That was the most common refrain from community members during the public comments section of yesterday’s Polk County minimum wage task force meeting in Des Moines. This gathering of the group focused on a separate youth wage to be implemented along with a new minimum wage in Iowa’s largest county. Many community members were unhappy with that decision.
The task force has already decided to recommend to the full county supervisor board a incremental increase in the minimum wage to $10.75/hour by 2019. Now they’re proposing a lower increased wage for workers under 18. At yesterday’s meeting they decided on setting that youth wage at 85% of the overall minimum wage increase.
“We wanted to make sure that it’s over and above what the minimum wage is now,” county supervisor Tom Hockensmith explained. “We ran a multitude of different percentages of what it looked like at 88%, what 83% would be, and what those numbers look like at each increment. It seemed like it was the best compromise that we could start off here for a discussion.”
Not all the task force members agreed with a youth wage, but a majority did and most of the rest supported setting it at 85% rather than a specific dollar amount, like what Minnesota is doing. Part of the concern was having to re-litigate the issue each year if the youth wage wasn’t tied to a specific percentage.
Many of those who rose to spoke took aim at the potential problems a separate wage for young people would cause.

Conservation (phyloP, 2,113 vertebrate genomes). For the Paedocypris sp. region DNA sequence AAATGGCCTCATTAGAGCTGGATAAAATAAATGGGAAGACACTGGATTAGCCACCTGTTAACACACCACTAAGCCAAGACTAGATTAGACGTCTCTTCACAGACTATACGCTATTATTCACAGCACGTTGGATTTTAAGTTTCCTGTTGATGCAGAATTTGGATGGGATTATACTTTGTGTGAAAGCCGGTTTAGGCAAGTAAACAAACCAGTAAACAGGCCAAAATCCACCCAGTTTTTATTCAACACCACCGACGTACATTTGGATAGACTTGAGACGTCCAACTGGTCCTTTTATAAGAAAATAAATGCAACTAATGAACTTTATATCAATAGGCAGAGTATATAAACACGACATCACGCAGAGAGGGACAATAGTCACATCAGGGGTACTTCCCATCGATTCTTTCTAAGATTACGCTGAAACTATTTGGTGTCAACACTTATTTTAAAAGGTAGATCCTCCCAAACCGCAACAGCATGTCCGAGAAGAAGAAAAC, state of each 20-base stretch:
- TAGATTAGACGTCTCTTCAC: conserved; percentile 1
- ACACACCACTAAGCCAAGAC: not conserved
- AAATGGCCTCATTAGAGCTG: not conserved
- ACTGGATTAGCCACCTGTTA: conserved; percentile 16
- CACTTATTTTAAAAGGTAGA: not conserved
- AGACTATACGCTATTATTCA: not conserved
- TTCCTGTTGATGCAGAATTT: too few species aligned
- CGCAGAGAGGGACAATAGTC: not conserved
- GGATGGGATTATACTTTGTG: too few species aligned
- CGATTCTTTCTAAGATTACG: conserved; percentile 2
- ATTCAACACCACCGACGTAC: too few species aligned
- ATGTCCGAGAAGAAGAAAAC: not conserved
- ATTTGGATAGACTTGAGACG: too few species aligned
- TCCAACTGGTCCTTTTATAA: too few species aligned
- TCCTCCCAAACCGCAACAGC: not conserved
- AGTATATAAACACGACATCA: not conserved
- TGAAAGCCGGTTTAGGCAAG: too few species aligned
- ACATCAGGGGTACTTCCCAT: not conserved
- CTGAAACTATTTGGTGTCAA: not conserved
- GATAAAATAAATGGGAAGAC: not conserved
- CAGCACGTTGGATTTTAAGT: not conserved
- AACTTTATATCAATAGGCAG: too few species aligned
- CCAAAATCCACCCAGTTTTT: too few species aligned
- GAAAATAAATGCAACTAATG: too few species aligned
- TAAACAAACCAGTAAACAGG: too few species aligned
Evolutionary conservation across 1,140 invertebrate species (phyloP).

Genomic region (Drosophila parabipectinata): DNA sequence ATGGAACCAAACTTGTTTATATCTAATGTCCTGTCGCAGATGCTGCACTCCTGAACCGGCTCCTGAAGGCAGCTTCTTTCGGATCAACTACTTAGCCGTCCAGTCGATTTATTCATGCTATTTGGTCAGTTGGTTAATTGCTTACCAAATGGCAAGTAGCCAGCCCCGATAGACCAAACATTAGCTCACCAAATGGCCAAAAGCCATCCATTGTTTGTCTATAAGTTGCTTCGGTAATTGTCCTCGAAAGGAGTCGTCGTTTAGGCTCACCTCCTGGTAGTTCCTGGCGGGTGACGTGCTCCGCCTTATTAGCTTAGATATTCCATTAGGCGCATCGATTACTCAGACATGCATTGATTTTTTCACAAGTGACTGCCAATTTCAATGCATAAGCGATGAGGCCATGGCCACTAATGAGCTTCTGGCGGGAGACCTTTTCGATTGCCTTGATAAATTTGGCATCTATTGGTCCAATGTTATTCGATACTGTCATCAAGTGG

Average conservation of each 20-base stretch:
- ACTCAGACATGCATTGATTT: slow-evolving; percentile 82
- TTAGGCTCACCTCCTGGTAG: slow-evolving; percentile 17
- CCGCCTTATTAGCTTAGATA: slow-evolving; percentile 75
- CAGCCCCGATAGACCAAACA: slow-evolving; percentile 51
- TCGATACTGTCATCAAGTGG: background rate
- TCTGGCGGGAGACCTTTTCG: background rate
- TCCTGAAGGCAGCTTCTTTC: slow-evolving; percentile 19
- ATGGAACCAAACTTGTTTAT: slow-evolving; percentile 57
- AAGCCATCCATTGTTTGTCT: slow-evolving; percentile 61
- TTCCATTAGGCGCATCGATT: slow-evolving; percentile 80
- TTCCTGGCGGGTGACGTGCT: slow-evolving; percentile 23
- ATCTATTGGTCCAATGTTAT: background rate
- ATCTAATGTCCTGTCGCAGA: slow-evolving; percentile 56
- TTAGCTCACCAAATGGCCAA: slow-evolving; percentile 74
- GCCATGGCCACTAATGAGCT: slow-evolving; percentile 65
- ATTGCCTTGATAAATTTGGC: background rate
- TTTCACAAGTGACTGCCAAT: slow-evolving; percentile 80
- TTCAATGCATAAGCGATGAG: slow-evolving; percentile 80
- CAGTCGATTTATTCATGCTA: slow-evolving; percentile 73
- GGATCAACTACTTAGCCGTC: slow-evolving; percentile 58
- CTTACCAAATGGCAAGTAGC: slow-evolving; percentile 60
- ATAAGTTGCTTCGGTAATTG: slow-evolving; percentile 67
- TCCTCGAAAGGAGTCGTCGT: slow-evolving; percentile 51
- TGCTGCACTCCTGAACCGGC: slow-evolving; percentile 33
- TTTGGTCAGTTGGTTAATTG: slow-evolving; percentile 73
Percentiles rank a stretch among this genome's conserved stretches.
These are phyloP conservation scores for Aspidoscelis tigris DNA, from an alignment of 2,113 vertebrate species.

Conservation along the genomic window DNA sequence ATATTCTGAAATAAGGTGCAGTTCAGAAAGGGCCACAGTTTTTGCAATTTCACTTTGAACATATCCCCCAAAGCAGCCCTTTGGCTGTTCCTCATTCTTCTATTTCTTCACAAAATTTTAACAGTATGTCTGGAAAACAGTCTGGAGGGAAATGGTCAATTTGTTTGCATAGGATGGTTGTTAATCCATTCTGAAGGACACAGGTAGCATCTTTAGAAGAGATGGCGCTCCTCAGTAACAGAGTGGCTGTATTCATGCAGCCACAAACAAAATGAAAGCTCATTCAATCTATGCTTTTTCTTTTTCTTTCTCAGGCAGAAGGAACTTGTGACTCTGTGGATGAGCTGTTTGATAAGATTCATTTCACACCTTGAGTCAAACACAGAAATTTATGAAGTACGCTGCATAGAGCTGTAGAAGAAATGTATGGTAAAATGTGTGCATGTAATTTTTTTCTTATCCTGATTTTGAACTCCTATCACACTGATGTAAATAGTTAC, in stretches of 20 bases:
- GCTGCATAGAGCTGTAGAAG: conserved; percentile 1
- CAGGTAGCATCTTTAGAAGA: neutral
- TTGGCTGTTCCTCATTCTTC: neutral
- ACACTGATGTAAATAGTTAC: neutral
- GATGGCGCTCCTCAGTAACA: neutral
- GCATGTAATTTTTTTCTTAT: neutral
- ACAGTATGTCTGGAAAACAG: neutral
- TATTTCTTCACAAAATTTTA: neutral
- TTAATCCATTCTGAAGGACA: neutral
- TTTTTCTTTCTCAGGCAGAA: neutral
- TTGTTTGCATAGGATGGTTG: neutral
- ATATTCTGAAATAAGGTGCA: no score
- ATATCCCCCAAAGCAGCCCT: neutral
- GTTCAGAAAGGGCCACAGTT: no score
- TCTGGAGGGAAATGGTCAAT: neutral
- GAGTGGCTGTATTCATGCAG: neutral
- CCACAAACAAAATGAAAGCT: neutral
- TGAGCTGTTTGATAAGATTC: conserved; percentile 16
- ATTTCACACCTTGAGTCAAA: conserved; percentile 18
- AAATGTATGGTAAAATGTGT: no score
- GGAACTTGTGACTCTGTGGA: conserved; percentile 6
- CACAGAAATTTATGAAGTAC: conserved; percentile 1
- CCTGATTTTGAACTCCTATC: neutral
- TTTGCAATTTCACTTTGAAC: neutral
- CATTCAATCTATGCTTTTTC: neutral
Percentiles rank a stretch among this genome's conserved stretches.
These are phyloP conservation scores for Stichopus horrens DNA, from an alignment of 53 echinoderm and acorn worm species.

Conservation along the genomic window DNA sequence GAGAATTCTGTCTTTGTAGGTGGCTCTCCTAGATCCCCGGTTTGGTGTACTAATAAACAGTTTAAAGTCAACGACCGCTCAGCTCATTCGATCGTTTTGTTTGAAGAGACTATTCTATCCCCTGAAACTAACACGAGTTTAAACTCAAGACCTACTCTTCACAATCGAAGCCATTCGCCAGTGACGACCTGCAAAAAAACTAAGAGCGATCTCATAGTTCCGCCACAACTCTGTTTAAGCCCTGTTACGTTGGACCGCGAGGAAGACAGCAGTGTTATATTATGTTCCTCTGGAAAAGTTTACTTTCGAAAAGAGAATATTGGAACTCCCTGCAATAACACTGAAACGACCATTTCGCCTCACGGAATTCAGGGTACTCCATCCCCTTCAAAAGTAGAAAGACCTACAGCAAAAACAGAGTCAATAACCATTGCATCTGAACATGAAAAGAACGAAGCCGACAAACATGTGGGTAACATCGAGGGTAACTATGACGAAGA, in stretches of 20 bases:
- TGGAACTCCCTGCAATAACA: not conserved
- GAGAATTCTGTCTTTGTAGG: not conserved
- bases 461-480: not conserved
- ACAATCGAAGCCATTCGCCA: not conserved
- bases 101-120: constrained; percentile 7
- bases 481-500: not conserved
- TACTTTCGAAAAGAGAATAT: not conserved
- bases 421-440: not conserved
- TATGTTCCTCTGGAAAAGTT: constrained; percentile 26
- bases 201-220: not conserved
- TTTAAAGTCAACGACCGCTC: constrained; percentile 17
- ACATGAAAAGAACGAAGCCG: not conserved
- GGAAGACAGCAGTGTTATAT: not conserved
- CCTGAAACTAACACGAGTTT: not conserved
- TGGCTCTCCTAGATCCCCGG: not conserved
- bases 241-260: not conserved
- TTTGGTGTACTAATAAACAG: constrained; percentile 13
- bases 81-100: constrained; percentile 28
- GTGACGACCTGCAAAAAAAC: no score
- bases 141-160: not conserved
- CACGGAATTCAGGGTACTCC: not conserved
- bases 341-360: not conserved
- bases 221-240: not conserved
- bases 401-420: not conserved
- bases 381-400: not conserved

“Your unintended consequences of creating a sub-minimum wage actually puts the real people you’re trying to help at a disadvantage,” said Mike Holms of the Jethro’s restaurant chain. “You’re creating a barrier to employment for the heads of households that really need this help against teenagers that should probably just be getting paid the same as it is.”
While many community members thanked the task force for taking on the difficult task of addressing a minimum wage increase, many expressed their displeasure of how the details were working out.
“In impoverished families, youth often work to support their families. Wanting to pay youth less is short-sighted and discriminatory,” said local activist Holly Herbert. “Those of you who are on the board of supervisors make over $100,000 a year. Why is it acceptable for you to expect the tax payers to support your salaries when you are unwilling to support a minimum wage that is a living wage?”
Andrew Rasmussen, who represents the Des Moines Education Association, told the task force that he gave them a “C-” grade for their solutions so far.
“It’s not bad, but it could have been better,” he said. “We continue to confront a very stark reality. Too many of our students are Iiving in homes facing poverty. In most Des Moines schools, the number of children receiving free and reduced-price lunches, which is a common measure of poverty, is over 50%. Some schools serve populations that reach 70% and 80%. Poverty like this has drastic effects on a child’s ability to learn.”
There weren’t many young people on hand at the meeting, largely because it was held on a Thursday afternoon after school had started back up from the summer. So John Noble, a senior at Drake University, read a letter from a Waukee high school student who couldn’t make it.
“I believe that this idea promotes discrimination based on age,” Noble read. “Discrimination that is unconstitutional and, as I understand, unethical. I believe that this proposal simply allows employers to take advantage of young people who will take any job that pays. I believe that this so-called youth wage is actually hurting the youth of Polk County. It sets a dangerous precendent for lower pay for teens.”
Hockensmith told the crowd that their goal is to put the task force’s proposal before the full supervisors board in October. The plan is just that – a proposal – and could be changed, but given the time and research the task force has put into the matter, it’s likely what they propose will pass as a whole.
by Pat Rynard